Just an example - this is not your transformer

The "secondary" side may be a single coil with multiple taps, or it may have multiple outputs more like the above example.

Once you've reverse-engineered the coil arrangement, you'll need to determine the turns ratio between each set of coils. I would NOT recommend your 120VAC test for this. Start with a much lower (and safer) voltage. Find a small "wall-wart" type power supply that you can sacrifice. The lower the output voltage the better. You want it just for its transformer, not the rectification and regulation components, so if you can find an AC-output wall-wart, you can use it's output as-is. What you want is a low voltage AC source that you can use to test individual windings. Note that applying a low voltage AC source to the "secondary" may result in lethal voltages on the "primary", so be careful!

Find one set of windings to apply your AC input to, and measure the resulting output on each set of coils and on each tap. Transformers are ratiometric, so the relative voltages will be the same using your low voltage AC test vs. when you identify the intended primary winding and apply 115VAC to it.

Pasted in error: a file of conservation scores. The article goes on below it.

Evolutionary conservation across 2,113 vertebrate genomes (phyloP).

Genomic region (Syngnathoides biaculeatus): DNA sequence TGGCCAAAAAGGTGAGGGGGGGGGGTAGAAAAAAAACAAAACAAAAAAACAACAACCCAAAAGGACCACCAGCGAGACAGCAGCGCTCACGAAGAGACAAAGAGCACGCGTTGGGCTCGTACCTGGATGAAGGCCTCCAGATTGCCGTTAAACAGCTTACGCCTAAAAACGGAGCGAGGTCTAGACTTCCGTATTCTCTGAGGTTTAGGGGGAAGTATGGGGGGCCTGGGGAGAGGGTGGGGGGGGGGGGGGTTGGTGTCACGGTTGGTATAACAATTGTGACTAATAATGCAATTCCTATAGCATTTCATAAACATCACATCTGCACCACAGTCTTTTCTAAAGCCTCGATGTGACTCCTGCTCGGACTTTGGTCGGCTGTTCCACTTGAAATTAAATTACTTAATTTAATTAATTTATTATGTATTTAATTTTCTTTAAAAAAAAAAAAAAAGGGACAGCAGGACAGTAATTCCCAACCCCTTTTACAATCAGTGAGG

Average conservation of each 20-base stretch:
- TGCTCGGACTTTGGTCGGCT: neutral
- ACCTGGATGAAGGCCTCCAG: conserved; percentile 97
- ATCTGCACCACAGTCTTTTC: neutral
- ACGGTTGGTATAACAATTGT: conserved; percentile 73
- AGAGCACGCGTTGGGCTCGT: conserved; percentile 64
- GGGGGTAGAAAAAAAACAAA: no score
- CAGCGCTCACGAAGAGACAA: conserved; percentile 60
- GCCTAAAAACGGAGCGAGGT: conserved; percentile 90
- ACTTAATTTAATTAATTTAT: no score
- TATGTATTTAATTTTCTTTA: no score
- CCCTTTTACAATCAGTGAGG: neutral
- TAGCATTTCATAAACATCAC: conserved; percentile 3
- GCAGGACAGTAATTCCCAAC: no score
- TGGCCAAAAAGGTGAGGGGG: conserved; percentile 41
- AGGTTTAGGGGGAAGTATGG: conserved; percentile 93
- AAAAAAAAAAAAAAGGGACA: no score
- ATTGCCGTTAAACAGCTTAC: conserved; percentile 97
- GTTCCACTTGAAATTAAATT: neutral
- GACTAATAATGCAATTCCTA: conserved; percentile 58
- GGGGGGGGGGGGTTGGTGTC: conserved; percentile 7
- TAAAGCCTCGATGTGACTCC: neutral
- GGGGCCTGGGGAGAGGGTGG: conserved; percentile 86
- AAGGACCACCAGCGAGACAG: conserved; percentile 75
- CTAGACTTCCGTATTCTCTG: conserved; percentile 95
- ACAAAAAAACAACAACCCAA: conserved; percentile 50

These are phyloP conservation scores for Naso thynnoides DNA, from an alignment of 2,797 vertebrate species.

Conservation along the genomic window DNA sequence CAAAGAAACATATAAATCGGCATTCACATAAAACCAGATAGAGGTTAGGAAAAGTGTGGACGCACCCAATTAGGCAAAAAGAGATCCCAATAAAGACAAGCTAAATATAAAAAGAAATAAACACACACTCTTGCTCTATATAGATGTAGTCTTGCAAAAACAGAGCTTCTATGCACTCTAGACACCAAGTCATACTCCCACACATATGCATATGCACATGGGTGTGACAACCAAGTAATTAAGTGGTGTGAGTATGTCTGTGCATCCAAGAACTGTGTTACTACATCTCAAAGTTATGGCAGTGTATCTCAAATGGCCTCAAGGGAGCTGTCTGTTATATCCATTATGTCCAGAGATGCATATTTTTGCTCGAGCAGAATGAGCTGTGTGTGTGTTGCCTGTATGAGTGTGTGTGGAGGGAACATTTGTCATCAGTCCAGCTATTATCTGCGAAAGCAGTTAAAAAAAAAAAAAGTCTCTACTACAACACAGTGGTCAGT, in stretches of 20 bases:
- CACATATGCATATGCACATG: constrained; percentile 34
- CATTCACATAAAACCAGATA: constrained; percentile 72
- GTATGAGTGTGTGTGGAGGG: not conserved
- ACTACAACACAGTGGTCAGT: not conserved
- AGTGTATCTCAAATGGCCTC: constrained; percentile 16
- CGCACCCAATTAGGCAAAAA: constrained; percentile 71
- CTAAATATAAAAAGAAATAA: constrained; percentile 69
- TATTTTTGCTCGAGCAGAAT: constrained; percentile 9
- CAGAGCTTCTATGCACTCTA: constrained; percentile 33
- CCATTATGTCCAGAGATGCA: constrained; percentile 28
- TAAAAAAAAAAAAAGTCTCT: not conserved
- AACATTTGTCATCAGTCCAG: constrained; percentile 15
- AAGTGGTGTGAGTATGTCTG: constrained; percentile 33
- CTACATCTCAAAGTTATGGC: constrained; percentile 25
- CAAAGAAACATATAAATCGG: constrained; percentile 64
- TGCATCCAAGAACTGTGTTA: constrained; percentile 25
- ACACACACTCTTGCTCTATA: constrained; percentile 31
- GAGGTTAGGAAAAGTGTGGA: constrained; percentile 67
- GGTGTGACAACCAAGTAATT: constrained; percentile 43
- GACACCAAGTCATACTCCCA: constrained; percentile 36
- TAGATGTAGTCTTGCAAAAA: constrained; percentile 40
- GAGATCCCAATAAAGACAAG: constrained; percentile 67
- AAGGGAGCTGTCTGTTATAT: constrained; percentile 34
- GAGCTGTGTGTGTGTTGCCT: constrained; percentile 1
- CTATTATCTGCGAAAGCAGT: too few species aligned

Doing this, you should have a good sense as to what windings are present that the relative turns ratio between each. Good luck!

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  • \$\begingroup\$ Thanks so much! I originally used my function generator, but its output impedance was too high to drive the transformer. I hadn't thought of using another transformer to test! I have a few known valued transformers I can test with it. Hopefully the lower voltage does not affect the way the transformer works. Once I get my lab set up today I will do this and check! Thanks again. \$\endgroup\$ – OhmArchitect Jul 28 '12 at 19:11
  • \$\begingroup\$ +1 for "no real primary side". I recently threw together a little hacked-up high-voltage DC supply by driving the secondary of a 12V wall-wart transformer with a H-bridge. A little clever voltage-doubling of the output, and I have isolated ~650V DC at a few milliamperes at the output, from a 12V source. \$\endgroup\$ – Connor Wolf Apr 8 '14 at 5:53
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Electrician, butting in.